The BTK spray treatment only works when gypsy moth caterpillars are about one-quarter of an inch large, so it is too late for Christine to handle this issue this year. For next year, she is looking into a hormone disruption solution meant for after the caterpillar stage. When the males are flying around, they would be attracted to a box instead of to mate.
While she is an expert at dealing with many different species of pests, Christine’s specialty is wasp and bee removal from inside homes — something she has lots of experience with since she is also a beekeeper.
For wasps and bees, Christine builds a containment for the hive, drills a hole into it, and vacuums them out. Wasps are hit with dish soap and drown, while honey bees — important pollinators — are kept alive and contained until Christine can release them into a new hive.
According to Christine, she starts an Integrated Pest Management (IPM) system when she is hired for a pest removal job. She says the system involves a lot of communication between herself and her client.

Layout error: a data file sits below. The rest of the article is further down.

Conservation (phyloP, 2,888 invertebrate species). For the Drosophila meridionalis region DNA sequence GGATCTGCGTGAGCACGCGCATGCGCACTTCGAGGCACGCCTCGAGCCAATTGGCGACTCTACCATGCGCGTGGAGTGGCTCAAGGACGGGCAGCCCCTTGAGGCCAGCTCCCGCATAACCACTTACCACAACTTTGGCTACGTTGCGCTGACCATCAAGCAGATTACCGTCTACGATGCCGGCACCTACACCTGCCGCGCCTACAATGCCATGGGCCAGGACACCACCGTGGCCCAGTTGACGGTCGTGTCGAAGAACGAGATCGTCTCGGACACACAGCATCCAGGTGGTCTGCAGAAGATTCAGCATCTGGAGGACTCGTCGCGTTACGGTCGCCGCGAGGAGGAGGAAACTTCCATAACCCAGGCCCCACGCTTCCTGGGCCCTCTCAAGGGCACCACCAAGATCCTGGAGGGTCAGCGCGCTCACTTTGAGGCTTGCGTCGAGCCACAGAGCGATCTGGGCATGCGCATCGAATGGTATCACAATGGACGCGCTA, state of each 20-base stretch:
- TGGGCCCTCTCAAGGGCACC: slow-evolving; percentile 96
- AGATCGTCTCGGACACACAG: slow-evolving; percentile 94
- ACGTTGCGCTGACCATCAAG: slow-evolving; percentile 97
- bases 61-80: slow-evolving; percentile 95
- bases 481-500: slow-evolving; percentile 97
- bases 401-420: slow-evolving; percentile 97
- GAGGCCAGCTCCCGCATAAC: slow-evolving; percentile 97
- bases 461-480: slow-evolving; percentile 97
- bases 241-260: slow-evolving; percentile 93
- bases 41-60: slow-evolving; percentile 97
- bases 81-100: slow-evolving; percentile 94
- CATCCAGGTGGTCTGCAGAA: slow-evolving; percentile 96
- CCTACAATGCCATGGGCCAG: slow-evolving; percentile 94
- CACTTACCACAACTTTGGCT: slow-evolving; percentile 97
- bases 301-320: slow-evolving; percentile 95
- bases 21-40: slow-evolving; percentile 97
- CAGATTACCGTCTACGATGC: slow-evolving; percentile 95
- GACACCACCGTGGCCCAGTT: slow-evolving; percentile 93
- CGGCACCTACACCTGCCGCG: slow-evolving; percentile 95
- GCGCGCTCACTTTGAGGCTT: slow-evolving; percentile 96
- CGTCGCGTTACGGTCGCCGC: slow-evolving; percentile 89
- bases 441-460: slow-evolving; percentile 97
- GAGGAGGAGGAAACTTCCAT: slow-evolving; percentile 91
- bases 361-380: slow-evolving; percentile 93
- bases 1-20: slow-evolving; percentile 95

“When I start the IPM system for a client, I do an assessment,” explains Christine. “We have a chat, and we talk about if they’ve seen the pests, if they’ve seen evidence of pests, and if they’ve found a nest. Based on those findings, we make a plan together.”
Christine says it’s important to approach any pest control issue with an open mind and to not make any judgements.
“Clients are generally feeling very vulnerable and upset when something like this happens,” she notes. “Whether it be bed bugs, rats, or raccoons in their attic, it’s overwhelming for the average homeowner to know what to do and how to do it.”
For those DIYers who want to deal with pests on their own, but need some advice on the best methods, Christine says she is happy to do consultations.